Biofuels plant converts landfill waste into synthetic crude oil

For the first time, a biofuels plant located just east of Reno-Sparks has converted landfill waste into synthetic crude oil.

Biofuels plant converts landfill waste into synthetic crude oil

Fulcrum BioEnergy announced this week that its Sierra BioFuels Plant in Storey County produced low-carbon synthetic fuel from landfill waste. The facility is housed within the Tahoe Reno Industrial Center, which also houses Tesla’s Gigafactory and Redwood Materials’ new battery recycling and materials facility.

“This achievement is a watershed moment for Fulcrum and opens the door for our plans to transform landfill waste around the world into a low-carbon transportation fuel with a profound environmental impact,” said Fulcrum president and CEO Eric Pryor in a statement.

“Successfully creating a low-carbon fuel entirely from landfill waste validates the strength of our process and our partners’ unwavering belief in and support for our business model after more than a decade of dedication and perseverance.”

The Fulcrum Sierra BioFuels Plant is located in Storey County at the Tahoe Reno Industrial Center. At times, it was the first US commercial scale project to convert municipal solid waste feedstock or household garbage into low-carbon transportation fuel.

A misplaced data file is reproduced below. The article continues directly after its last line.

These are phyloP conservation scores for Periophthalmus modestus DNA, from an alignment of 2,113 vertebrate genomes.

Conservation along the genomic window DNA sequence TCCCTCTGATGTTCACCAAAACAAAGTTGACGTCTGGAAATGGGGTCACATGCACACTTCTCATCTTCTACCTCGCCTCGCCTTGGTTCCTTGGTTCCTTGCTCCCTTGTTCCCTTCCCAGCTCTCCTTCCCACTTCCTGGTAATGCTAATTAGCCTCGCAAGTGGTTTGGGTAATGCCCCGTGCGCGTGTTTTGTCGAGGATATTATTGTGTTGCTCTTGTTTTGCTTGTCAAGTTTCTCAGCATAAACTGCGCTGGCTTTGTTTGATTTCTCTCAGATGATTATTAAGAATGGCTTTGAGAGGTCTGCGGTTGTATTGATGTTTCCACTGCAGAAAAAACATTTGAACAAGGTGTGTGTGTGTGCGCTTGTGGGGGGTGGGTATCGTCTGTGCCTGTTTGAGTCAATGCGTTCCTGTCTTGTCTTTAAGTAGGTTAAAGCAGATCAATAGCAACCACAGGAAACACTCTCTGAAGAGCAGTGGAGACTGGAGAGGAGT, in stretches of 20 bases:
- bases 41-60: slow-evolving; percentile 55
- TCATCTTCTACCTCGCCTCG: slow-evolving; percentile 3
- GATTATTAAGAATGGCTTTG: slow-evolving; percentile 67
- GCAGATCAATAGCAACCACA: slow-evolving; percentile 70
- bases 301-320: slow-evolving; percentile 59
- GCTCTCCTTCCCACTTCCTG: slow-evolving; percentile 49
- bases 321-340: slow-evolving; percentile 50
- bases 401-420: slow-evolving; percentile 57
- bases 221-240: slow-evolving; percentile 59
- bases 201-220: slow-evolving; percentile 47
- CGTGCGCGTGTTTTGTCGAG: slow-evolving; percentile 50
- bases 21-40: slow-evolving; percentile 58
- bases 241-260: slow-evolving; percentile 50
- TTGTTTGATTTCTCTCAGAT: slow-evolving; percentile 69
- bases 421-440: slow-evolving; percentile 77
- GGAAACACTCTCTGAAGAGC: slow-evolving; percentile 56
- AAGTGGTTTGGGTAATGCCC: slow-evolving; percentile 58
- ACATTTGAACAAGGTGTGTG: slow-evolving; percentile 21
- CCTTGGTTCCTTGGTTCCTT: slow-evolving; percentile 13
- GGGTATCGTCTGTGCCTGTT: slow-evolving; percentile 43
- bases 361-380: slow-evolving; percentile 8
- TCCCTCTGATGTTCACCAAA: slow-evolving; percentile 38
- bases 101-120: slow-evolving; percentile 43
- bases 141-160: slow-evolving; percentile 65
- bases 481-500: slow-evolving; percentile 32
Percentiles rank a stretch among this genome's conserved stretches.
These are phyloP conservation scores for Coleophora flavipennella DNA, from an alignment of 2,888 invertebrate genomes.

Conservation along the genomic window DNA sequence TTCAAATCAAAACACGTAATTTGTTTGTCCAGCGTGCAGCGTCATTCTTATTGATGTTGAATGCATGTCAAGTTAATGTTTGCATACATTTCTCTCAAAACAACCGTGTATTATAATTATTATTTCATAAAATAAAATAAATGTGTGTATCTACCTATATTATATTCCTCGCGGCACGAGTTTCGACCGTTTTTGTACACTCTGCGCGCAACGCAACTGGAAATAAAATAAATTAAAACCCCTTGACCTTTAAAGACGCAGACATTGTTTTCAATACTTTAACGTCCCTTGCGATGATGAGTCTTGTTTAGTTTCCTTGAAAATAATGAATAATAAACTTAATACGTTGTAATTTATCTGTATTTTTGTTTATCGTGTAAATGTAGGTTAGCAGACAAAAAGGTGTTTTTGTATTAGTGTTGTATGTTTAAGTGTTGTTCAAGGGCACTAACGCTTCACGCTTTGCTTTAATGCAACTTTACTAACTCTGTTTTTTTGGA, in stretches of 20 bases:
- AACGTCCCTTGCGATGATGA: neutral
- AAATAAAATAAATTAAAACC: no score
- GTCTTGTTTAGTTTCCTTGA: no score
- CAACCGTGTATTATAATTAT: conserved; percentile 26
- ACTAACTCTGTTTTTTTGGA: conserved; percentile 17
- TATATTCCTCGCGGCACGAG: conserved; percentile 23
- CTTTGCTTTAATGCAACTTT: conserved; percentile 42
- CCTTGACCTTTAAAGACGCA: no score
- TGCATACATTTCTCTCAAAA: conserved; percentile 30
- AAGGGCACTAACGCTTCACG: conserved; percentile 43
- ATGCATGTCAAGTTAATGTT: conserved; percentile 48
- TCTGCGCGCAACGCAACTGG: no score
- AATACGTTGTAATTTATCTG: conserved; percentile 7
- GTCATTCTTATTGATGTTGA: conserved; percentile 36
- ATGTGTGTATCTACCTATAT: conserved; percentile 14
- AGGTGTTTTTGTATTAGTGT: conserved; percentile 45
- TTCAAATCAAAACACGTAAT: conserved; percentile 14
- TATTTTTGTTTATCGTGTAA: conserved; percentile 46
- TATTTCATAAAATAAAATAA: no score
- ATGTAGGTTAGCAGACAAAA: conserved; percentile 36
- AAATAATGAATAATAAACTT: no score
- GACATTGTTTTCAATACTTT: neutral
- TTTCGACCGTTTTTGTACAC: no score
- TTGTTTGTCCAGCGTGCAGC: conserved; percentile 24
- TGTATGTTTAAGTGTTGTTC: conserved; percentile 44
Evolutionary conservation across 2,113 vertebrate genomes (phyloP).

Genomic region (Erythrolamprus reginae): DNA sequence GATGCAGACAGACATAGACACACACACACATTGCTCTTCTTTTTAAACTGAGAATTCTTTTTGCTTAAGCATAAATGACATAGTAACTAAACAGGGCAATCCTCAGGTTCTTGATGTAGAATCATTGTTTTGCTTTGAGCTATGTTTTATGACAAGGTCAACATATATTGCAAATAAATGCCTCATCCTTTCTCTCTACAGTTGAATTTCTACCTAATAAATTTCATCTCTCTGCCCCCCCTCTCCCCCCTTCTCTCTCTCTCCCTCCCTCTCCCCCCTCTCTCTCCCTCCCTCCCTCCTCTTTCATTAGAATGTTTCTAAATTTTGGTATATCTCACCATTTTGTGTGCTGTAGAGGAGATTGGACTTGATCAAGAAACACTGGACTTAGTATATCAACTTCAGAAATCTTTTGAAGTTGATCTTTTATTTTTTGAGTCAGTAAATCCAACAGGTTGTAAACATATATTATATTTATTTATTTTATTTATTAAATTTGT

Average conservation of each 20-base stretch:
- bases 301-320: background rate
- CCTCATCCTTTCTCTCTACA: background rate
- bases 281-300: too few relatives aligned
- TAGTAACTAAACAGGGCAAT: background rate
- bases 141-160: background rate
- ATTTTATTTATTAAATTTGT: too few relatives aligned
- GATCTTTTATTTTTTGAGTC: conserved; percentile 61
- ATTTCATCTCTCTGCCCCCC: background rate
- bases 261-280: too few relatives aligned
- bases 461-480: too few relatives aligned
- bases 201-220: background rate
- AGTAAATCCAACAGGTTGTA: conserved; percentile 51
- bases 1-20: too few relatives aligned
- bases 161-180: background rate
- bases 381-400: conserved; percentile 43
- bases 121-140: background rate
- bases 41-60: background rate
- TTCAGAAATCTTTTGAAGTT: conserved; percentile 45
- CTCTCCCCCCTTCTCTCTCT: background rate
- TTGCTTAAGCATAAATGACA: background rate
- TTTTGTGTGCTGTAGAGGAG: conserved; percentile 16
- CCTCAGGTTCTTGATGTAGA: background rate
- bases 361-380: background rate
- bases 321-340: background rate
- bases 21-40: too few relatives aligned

The Fulcrum Sierra Biofuels Plant completed construction in 2021 and began operations in May of this year to produce high-quality hydrocarbon synthetic gas, or “syngas” for short. According to the company, the facility will convert 175,000 tonnes of municipal solid waste into 11 million gallons of zero-carbon synthetic crude each year.

Nevada Senator Catherine Cortez Masto is among those who support the project. The Democratic senator urged the EPA to expedite a stalled rulemaking process that was preventing the plant from producing biofuel.

According to Fulcrum, the synthetic crude oil produced in the plant will be further processed into products such as sustainable aviation fuel and diesel. United Airlines, Cathay Pacific, and the holding company SK Innovation are among the company’s partners.

United Airlines described the development as a critical step toward its goal of reaching net-zero carbon emissions by 2050. Cathay Pacific also praised the announcement, stating that it intends to use 10% of its fuel from sustainable sources such as Fulcrum by 2030.

Fulcrum’s long-term goal is to produce 400 million gallons of zero-carbon transportation fuel per year at its various facilities. The company’s projects include the Centerpoint BioFuels Plant in Indiana, the Trinity Fuels Plant in the Texas Gulf Coast region, and the NorthPoint project in the United Kingdom, in addition to the Nevada plant.